In this blog post I am going to be writing a scene that rewrites the action in Bullet in the Brain by Tobias Wolff and another scene that is from yesterday when I was in New York for an event called New York Maker Faire or World Maker Faire, yes I also find it strange that it has two names.
Bullet in the Brain Scene:
“Shortstop,” the boy says. “Short’s the best position they is.” Anders turns and looks at him.
“What did you say?” Anders asks. He wants to hear Coyle’s cousin repeat what he’s just said but he didn’t think about the fact that the others might think he’s being a jerk and ragging on the kid for his grammar.
“Shortstop” Coyle’s cousin repeats, assuming Anders didn’t hear what he said.
“No, after that.” he says, those two words sticking in his brain and resonating with him for a reason he can’t explain.
“Come on Anders, leave him alone!” one of the other boys yell, assuming Anders is trying to make fun of the boy’s grammar.
“I’m not-” Anders stops himself, knowing he isn’t going to win this one even though his intentions were pure. Those two words had Anders entranced. Those two words were all consuming and all anders could think about. Those two words were repeating themselves over and over and over again like a mantra in young Anders head. Those two words led the entranced boy out onto the field so the game could start.
“Just so you know that prusa guy is over there” I heard a woman say. I look up from the table of 3d prints and quickly discover that the woman is in fact talking to me. I turn to see where she is pointing and she's right, Joseph Prusa has arrived at his booth.
Don't worry I hear you loud and clear, you want to know where I am and what exactly is going on. I am at New York Maker Faire with my best friend and by this point we have been there for about three hours. No matter how long you were there the sound of chatter and machines whirring is forever present, along with the occasional puff of fire from certain areas and the band with all of the determination in the world to disrupt a speaker every single time they speak. The scent varies from zone to zone, especially because most of the faire is outside. The small race track smells like exhaust and funnel cake, the carpentry area smells like freshly sanded wood and one stage smelled like coke since they were constantly putting mentos into coke bottles and spraying the soda practically everywhere. Everywhere you look there is a different category of making, cosplay, 3d printing, blacksmithing, robotics, there is even a section for tiny houses. At this point and time Dennis and I find ourselves at the Prusa booth when this woman speaks to me.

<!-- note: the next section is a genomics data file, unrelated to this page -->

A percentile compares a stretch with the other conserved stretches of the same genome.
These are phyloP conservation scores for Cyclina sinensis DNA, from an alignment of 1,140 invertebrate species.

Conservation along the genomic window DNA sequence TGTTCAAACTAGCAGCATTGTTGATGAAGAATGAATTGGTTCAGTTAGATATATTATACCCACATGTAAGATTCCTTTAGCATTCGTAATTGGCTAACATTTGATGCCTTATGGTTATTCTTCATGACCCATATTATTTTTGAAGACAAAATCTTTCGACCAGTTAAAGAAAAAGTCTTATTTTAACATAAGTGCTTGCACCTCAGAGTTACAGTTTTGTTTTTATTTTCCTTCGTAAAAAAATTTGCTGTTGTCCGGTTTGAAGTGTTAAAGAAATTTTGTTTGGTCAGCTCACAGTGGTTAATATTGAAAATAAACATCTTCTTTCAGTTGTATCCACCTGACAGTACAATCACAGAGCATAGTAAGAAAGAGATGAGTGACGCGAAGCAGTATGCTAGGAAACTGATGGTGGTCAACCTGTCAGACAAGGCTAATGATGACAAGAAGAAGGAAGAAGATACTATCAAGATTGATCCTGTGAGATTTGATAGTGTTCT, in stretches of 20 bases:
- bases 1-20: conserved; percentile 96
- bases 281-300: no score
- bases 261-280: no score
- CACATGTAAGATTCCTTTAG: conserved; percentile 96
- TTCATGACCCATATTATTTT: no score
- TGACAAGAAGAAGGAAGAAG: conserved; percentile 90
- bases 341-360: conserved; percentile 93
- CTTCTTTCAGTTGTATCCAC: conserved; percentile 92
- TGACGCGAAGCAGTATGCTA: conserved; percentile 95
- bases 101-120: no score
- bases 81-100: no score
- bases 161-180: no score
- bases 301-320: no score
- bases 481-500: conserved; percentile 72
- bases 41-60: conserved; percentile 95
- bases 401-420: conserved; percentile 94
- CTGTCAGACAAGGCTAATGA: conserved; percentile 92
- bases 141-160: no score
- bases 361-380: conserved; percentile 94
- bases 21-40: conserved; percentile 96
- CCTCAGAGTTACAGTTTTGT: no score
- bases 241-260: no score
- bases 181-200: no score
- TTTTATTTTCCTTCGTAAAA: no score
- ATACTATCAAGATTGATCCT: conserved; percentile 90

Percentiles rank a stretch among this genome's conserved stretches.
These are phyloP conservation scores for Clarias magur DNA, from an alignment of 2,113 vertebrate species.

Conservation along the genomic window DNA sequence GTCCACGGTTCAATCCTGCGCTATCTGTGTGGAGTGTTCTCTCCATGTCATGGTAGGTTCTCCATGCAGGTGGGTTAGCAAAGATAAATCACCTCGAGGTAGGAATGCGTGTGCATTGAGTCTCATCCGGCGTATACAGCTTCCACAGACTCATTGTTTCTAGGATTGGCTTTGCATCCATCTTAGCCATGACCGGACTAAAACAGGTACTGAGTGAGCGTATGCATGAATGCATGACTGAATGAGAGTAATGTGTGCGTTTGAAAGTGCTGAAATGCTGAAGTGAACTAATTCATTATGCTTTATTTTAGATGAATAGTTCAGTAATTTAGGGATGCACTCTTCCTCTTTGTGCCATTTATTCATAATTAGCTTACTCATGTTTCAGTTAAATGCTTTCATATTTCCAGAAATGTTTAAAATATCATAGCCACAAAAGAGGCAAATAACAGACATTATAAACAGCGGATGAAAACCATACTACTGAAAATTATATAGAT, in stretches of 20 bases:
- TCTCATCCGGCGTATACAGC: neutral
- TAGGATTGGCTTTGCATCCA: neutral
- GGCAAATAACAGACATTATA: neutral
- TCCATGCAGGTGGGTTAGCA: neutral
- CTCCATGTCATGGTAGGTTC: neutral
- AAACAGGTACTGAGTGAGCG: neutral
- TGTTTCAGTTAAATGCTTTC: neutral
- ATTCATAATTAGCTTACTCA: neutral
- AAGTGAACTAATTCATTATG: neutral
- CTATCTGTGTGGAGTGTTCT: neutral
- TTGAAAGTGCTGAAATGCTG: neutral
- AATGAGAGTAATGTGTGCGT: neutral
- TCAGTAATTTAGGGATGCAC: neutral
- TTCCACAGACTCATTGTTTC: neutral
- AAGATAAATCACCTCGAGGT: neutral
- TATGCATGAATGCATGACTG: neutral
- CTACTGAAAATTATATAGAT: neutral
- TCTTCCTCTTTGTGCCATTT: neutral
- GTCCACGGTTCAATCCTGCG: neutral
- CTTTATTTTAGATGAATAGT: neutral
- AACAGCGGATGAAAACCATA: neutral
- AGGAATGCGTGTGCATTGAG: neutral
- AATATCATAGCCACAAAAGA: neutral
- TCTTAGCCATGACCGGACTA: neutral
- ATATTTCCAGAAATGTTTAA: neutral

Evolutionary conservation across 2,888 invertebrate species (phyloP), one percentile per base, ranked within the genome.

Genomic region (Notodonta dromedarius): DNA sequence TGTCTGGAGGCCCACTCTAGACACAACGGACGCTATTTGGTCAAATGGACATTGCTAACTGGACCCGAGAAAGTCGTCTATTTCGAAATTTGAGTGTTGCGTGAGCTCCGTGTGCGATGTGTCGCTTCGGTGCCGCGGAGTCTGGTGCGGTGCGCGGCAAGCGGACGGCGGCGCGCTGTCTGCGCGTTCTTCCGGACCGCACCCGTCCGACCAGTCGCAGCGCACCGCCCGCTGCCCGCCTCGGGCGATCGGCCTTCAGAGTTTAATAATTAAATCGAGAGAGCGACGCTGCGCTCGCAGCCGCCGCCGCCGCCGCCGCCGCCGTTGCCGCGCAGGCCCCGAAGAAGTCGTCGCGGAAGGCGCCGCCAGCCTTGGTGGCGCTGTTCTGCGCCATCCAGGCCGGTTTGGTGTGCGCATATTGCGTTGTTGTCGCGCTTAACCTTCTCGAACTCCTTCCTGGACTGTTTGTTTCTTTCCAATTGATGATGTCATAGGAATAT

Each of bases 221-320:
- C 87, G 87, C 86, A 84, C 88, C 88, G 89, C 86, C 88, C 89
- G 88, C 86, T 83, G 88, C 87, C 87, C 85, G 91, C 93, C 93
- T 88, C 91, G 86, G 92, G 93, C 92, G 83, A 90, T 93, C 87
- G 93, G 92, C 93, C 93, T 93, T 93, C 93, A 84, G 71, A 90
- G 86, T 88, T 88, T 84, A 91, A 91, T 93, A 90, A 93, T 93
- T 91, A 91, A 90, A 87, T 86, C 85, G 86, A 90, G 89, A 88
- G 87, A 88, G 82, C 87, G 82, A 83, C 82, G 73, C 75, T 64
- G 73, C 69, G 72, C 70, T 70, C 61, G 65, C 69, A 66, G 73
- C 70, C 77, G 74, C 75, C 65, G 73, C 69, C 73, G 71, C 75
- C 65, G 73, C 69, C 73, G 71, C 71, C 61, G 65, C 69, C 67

Dennis and I make our way over to Joseph prusa when Dennis comes up with a brilliant idea. “You should ask him to sign your lancer”
Now for those of you who don't know what a lancer is or more specifically my lancer is, it is a 3d printed prop gun based on the game Gears Of War. now the reason why Dennis came up with this idea is because the 3d printer I printed my lancer on is a Prusa i3 MK3 which Joseph Prusa Designed. I had brought my lancer to Maker Faire because I had finished painting it right after ERRF which was a 3d printing convention and I wanted to show everyone from ERRF the finished product in person.
I introduce myself to Joseph Prusa and we exchange small talk as strangers do. I show him my prop which he finds absolutely amazing and asks about all of the details like how long it took to print, sand, paint, ect. I ask him for a picture which can be seen above. The second we finish taking pictures dennis speaks.
“We have an odd request” he says.
“Name it” Joseph says, probably assuming it was going to be something way more ridiculous than we have in mind.
“Can you sign my lancer?” I ask, really hoping he doesn’t find it too strange.
“Really?” he says. He looks absolutely shocked at what I just said. If you don't understand why someone would be shocked by being asked to sign a prop the reason is because I pretty much just asked Joseph to ruin the paint job I spent days creating to make sure it was just right.
“Yea!” I say with a smile. He signs the lancer hesitantly, and I really appreciate how careful he is being to make sure he doesn’t mess up the paint more than necessary.